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Thailand Navy Ship Sinking: Bodies Of Six Sailors Found By Rescuers

Rescuers have recovered the bodies of six crew members from a Thai warship that sank off the country’s south-east coast, the navy has said. 


The dead sailors and one survivor were found on Tuesday as military teams scoured waters in the Gulf of Thailand.

A search is continuing for 23 sailors still missing. The navy says 76 crew members have been rescued in total.

The HTMS Sukhothai went down on Sunday night with 105 crew on board after losing power in a storm.

The Thai navy and air force have spent two days searching for survivors, with hundreds of officers on four navy ships as well as several helicopters and unmanned drones deployed to scan a 50-sq-km (30-sq-mile) area of ocean.

“The latest person was found 41 hours from when the ship sank and he was alive. So we believe that there are those still alive out there… we will continue to search,” said Admiral Chonlathis Navanugraha, the navy’s chief of staff.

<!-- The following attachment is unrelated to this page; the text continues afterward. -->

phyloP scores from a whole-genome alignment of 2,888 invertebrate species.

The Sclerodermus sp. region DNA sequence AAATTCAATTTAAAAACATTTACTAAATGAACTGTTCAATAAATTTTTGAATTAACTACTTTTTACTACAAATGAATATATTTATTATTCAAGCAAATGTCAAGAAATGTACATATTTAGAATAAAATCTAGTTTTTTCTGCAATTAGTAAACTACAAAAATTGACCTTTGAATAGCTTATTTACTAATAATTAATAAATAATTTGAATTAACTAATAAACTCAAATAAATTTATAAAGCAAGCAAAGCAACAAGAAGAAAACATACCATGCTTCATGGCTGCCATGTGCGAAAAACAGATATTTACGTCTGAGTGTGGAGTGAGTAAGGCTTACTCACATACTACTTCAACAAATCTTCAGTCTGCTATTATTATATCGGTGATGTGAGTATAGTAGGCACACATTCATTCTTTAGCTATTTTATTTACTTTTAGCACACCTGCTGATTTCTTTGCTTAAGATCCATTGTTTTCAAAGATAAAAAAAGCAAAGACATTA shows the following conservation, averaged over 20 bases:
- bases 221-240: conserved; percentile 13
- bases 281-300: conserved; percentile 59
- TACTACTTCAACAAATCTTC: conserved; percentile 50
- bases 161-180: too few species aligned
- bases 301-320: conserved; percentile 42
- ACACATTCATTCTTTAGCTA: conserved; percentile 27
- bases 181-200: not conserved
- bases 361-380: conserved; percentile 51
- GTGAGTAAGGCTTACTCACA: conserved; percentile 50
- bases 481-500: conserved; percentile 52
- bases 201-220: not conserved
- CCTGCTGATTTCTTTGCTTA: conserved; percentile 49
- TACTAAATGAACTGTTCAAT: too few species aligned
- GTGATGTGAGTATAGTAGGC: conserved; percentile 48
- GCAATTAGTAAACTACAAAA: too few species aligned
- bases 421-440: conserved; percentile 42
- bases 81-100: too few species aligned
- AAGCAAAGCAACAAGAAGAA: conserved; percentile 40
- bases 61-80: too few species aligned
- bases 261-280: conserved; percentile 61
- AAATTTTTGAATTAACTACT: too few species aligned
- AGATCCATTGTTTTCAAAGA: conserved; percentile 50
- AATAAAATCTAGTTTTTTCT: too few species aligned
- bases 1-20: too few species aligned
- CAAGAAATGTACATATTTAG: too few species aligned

A naval commander had earlier suggested search crews had only a two-day window to find anyone alive, given the time they had spent in the ocean.

Several sailors have already been found, exhausted and unconscious in some cases. Not all of those missing are wearing life vests.

“We found this guy holding a life buoy… he was floating in the water for 10 hours,” Captain Krapich Korawee-Paparwit of the HTMS Kraburi told Reuters.

He added that the man, still conscious, had a minor head wound and “sore eyes as he was exposed to sea water.”

Other sailors were found in a life raft after they jumped from the sinking vessel. Pictures and footage shared by the navy on Twitter show survivors wrapped in blankets and being taken to hospital.

Navy officials initially said 106 people were on board the ship, but revised that number to 105 on Tuesday.


The HTMS Sukhothai, a 76m-long corvette, had been on day two of a routine patrol when it went down. The navy said water flooded its hull and then the electricity room, cutting the power.

Dramatic pictures posted on the navy’s Twitter account show the vessel listing onto its starboard side, before it went under around 23:30 local time (16:30 GMT) on Sunday.

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